Keywords: Value-at-Risk (VaR); DPOT; daily capital charges; robust forecasts; violation penalties; optimizing strategy; aggressive risk management; conservative risk management; Basel; global financial crisis
    JEL: G32 G11 C53 C22
    Date: 2011–07–01
  12. By: Stefano Puddu (Institute of economic research IRENE, Faculty of Economics, University of Neuchâtel, Switzerland; Department of Econometrics and Political Economy DEEP, Faculty of Economics, University of Lausanne, Switzerland); Andreas Waelchli (Studienzentrum Gerzensee (Study Center Gerzensee), Schweizerische Nationalbank (SNB) (Swiss National Bank); Department of Econometrics and Political Economy DEEP, Faculty of Economics, University of Lausanne, Switzerland)
    Abstract: During the last financial crisis the Federal Reserve launched several extraordinary actions, including the creation of a number of new facilities for auctioning short-term credit, with the general aim of sustaining the financial sector and of ensuring adequate access to liquidity to financial institutions. One of these programs has been the Term Auction Facility (TAF). The goal of this paper is twofold. First, we want to study banks' liquidity and liability features depending on whether banks received credit from the TAF program. Second, we want to measure the impact of program facilities on banks liquidity risk. In order to achieve these goals we fit a treatment effects model. In the first step the probability of obtaining TAF program facilities has been instrumented by a set of variables measured before the beginning of the TAF program. In the second step, once controlled for potential selection bias and endogeneity, the impact of TAF facilities on banks liquidity risk, posterior to the end of the program, has been measured. The results suggest that, on average, banks that obtained program facilities show higher short term net liabilities, higher volume of short term liabilities and higher short term liabilities over total liabilities. These banks exhibit as well a smaller ratio of short term liabilities over total assets and risk-free assets over short term liabilities. Moreover, it has been found that banks that obtained at some point TAF facilities exhibit smaller ex post liquidity risk as well as that ex ante liquidity risk positively affects the probability of receiving program facilities. Several robustness checks confirm the main results. Our findings support the view point that the Federal Reserve correctly identified the program target banks and it also achieved the goal of decreasing liquidity risk.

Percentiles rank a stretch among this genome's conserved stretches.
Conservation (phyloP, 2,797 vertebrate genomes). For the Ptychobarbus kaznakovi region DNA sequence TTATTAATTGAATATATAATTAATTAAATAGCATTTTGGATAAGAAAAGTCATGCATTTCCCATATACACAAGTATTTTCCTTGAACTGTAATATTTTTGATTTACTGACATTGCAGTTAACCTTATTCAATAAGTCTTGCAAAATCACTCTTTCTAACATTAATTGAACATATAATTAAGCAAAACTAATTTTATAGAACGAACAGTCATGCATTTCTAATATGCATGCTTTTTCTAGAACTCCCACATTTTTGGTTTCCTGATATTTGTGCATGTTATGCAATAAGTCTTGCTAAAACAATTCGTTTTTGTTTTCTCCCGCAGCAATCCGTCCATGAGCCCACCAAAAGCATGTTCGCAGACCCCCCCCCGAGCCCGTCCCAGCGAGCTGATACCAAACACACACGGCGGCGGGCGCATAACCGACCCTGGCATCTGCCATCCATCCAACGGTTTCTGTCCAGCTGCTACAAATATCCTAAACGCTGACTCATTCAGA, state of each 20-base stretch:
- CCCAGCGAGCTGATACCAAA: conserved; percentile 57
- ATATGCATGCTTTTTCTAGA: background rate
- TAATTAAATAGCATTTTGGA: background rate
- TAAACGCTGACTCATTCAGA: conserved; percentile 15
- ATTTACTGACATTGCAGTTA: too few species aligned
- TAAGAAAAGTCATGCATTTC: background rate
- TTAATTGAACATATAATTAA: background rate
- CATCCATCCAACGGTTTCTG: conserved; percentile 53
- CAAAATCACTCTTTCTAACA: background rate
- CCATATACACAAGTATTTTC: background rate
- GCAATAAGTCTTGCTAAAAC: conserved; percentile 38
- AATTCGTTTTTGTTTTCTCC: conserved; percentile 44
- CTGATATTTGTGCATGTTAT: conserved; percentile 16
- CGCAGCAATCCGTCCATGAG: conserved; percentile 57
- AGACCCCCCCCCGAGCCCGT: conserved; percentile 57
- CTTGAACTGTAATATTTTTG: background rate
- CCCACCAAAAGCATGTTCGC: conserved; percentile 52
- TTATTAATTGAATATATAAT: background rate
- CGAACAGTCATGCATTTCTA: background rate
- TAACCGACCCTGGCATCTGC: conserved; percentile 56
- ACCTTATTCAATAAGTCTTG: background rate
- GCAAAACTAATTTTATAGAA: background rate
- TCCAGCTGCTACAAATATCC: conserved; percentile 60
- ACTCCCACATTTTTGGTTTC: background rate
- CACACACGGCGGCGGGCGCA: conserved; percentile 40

Keywords: TAF, Liquidity Risk, Financial Crisis
    JEL: G21 G28 G32
    Date: 2011–07
  13. By: Martins-da-Rocha, Victor Filipe; Vailakis, Y.
    Abstract: In infinite horizon financial markets economies, competitive equilibria fail to exist if one does not impose restrictions on agents' trades that rule out Ponzi schemes. When there is limited commitment and collateral repossession is the unique default punishment, Araujo, Páscoa and Torres-Martínez (2002) proved that Ponzi schemes are ruled out without imposing any exogenous/endogenous debt constraints on agents' trades. Recently Páscoa and Seghir (2009) have shown that this positive result is not robust to the presence of additional default punishments. They provide several examples showing that, in the absence of debt constraints, harsh default penalties may induce agents to run Ponzi schemes that jeopardize equilibrium existence.The objective of this paper is to close a theoretical gap in the literature by identifying endogenous borrowing constraints that rule out Ponzi schemes and ensure existence of equilibria in a model with limitedcommitment and (possible) default. We appropriately modify the definition of finitely effective debt constraints, introduced by Levine and Zame (1996) (see also Levine and Zame (2002)), to encompass models with limited commitment, default penalties and collateral. Along this line, we introduce in the setting of Araujo, Páscoa and Torres-Martínez (2002), Kubler and Schmedders (2003) and Páscoa and Seghir (2009) the concept of actions with finite equivalent payoffs. We show that, independently of the level of default penalties, restricting plans to have finite equivalent payoffs rules out Ponzi schemes and guarantees the existence of an equilibrium that is compatible with the minimal ability to borrow and lend that we expect in our model.An interesting feature of our debt constraints is that they give rise to budget sets that coincide with the standard budget sets of economies having a collateral structure but no penalties (as defined in Araujo,Páscoa and Torres-Martínez (2002)). This illustrates the hidden relation between finitely effective debt constraints and collateral requirements.
    Date: 2011–06–30
  14. By: Raven Molloy; Hui Shan
    Abstract: Despite the recent flood of foreclosures on residential mortgages, little is known about what happens to borrowers and their households after their mortgage has been foreclosed. We study the post-foreclosure experience of U.S. households using a unique dataset based on the credit reports of a large panel of individuals to from 1999 to 2010. Although foreclosure considerably raises the probability of moving, the majority of post-foreclosure migrants do not end up in substantially less desirable neighborhoods or more crowded living conditions. These results suggest that, on average, foreclosure does not impose an economic burden large enough to severely reduce housing consumption.
    Date: 2011
  15. By: Paula Antão; Miguel A. Ferreira; Ana Lacerda